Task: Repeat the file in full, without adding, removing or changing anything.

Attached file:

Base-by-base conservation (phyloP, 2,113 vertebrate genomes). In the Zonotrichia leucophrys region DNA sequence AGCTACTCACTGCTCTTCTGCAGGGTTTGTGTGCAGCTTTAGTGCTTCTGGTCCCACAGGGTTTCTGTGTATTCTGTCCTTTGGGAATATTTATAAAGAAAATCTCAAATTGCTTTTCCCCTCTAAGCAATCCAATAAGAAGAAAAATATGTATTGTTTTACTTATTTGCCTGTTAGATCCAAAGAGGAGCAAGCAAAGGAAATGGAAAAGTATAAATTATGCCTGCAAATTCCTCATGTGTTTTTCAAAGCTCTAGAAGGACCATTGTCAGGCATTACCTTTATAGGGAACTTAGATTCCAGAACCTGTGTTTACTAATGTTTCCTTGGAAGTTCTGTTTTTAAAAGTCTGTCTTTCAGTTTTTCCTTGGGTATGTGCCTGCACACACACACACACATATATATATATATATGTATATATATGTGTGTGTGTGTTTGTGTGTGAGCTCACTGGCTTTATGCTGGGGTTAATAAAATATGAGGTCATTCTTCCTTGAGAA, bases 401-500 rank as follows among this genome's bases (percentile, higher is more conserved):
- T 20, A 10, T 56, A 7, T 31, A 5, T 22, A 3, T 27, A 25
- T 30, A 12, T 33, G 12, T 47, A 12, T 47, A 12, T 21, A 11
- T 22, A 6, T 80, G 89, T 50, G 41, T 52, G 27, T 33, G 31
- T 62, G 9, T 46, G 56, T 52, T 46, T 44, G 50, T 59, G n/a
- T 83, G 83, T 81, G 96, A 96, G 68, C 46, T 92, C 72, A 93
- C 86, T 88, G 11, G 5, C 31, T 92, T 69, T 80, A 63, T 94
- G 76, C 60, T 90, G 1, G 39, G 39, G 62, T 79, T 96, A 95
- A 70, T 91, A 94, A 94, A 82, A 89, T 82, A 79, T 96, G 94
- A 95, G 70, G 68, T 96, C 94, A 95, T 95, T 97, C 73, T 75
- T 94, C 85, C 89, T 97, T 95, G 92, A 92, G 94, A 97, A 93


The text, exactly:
Base-by-base conservation (phyloP, 2,113 vertebrate genomes). In the Zonotrichia leucophrys region DNA sequence AGCTACTCACTGCTCTTCTGCAGGGTTTGTGTGCAGCTTTAGTGCTTCTGGTCCCACAGGGTTTCTGTGTATTCTGTCCTTTGGGAATATTTATAAAGAAAATCTCAAATTGCTTTTCCCCTCTAAGCAATCCAATAAGAAGAAAAATATGTATTGTTTTACTTATTTGCCTGTTAGATCCAAAGAGGAGCAAGCAAAGGAAATGGAAAAGTATAAATTATGCCTGCAAATTCCTCATGTGTTTTTCAAAGCTCTAGAAGGACCATTGTCAGGCATTACCTTTATAGGGAACTTAGATTCCAGAACCTGTGTTTACTAATGTTTCCTTGGAAGTTCTGTTTTTAAAAGTCTGTCTTTCAGTTTTTCCTTGGGTATGTGCCTGCACACACACACACACATATATATATATATATGTATATATATGTGTGTGTGTGTTTGTGTGTGAGCTCACTGGCTTTATGCTGGGGTTAATAAAATATGAGGTCATTCTTCCTTGAGAA, bases 401-500 rank as follows among this genome's bases (percentile, higher is more conserved):
- T 20, A 10, T 56, A 7, T 31, A 5, T 22, A 3, T 27, A 25
- T 30, A 12, T 33, G 12, T 47, A 12, T 47, A 12, T 21, A 11
- T 22, A 6, T 80, G 89, T 50, G 41, T 52, G 27, T 33, G 31
- T 62, G 9, T 46, G 56, T 52, T 46, T 44, G 50, T 59, G n/a
- T 83, G 83, T 81, G 96, A 96, G 68, C 46, T 92, C 72, A 93
- C 86, T 88, G 11, G 5, C 31, T 92, T 69, T 80, A 63, T 94
- G 76, C 60, T 90, G 1, G 39, G 39, G 62, T 79, T 96, A 95
- A 70, T 91, A 94, A 94, A 82, A 89, T 82, A 79, T 96, G 94
- A 95, G 70, G 68, T 96, C 94, A 95, T 95, T 97, C 73, T 75
- T 94, C 85, C 89, T 97, T 95, G 92, A 92, G 94, A 97, A 93